Go to the archives


Here in Perth, the 11th of August was a day like any other. The Sun came up, the lorikeets screeched, the gibbons in the zoo howled at each other, there was a bit of cloud, people got up and went to work. For some of us, though, it was a bit of a strange day.

In 2006, I began experimenting with radios trying to pick up the reflections of distant radio transmissions from the ionised trails of meteors in the upper atmosphere, with help from Eddie Blackhurst, an engineer at Jodrell. Eventually we got a working system together, and for the last year or so it has been recording data 24 hours a day. I accidentally broke the machine when I was home in June, but thanks to the efforts of the guys back at Jodrell we had a new machine up and running by 5pm Perth time on the 11th, just hours before the predicted peak of the annual Perseid meteor shower. I spent the entire evening trying to get a working system back up and running. It was a long night.

Meanwhile, something big was stirring in the Twitterverse. Masterminded by @NewburyAS, #meteorwatch was a global star party utilising Twitter to link astronomers around the world, all observing the same event, tweeting their observations and answering questions. It started off with a few keen enthusiasts, many people re-tweeted the initial announcement, and by the 11th it had gone truly global. At the height of the event, the list of Twitter's trending topics contained not one, but two references to the event: #meteorwatch and "meteor shower". This meant, of course, that many people who had never heard of meteor showers or the Perseids got curious and actually went outside and had a look at the sky. Many people who would probably never have looked up at the sky otherwise, went outside and saw shooting stars for the first time, then came back inside and tweeted about it. As the topics moved up the trending list, more and more people got curious what it was all about and there was a snowball sort of effect.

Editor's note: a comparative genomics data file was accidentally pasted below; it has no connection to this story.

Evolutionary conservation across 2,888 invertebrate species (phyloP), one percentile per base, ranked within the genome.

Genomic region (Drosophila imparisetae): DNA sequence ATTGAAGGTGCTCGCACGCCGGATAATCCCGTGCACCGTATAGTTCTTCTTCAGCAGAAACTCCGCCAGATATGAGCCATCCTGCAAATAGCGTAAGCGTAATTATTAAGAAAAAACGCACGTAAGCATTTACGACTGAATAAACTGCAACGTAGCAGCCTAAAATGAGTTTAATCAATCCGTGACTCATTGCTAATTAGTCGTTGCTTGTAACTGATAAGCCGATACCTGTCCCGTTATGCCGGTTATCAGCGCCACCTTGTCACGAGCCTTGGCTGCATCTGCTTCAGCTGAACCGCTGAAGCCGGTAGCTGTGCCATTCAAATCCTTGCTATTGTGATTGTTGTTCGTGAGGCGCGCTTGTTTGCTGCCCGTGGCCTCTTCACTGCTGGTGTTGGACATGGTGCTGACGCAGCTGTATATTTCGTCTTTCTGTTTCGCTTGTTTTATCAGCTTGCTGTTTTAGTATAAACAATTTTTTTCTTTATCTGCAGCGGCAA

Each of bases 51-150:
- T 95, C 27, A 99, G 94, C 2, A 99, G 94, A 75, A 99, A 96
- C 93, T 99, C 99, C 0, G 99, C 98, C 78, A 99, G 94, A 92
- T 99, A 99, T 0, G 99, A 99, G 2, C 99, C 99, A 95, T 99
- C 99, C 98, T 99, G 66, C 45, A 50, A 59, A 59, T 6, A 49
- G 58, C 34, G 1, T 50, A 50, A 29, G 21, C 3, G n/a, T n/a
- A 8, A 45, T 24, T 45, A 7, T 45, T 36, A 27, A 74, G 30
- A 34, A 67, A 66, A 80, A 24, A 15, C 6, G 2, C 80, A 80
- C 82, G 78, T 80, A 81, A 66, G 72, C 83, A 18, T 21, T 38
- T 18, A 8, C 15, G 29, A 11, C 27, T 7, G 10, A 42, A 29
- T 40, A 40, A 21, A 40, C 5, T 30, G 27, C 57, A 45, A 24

From where I live, the Perseids are not really visible as the radiant is too far north. I did have the radio receiver at Jodrell though, and through Twitter I could watch reports come in from all around the northern hemisphere. Watching tweets from people who had just seen their first ever shooting star was great, this was direct public outreach on an unexpectedly large scale. Between them, @NewburyAS, @ksastro and @astronomy2009uk answered questions from all over, and people kept them pretty busy over the course of a couple of days through the height of this year's Perseid activity.

All in all a great success, thanks to @NewburyAS and @ksastro who did a superb job keeping up with it all. If you're on Twitter, follow these two and watch out for future events. Even if you're not, you can always check out the new AstroTwitter blog for upcoming events.

Posted by Megan on Tuesday 18th Aug 2009 (15:27 UTC) | 1 Comment | Permalink

Comments: #meteorwatch

Great Post Megan!

Thanks for the advertisement of AstroTwitter! You were a great help with #Meteorwatch and I hope to see you "tweeting" with us during #Moonwatch part 2. On October 26/27!

All the best,


Posted by Elias (aka. ksastro) on Friday 04th Sep 2009 (19:50 UTC)

* required fields
NOTE: Your email address will not be displayed on the website. The box is only there if you want to provide your email address to the blog author. It will certainly not be passed on to any other websites or organisations. Personally I wouldn't bother adding it if I were you.

Powered by Marzipan!
Last updated: Sunday, 22-Jun-2014 23:32:13 BST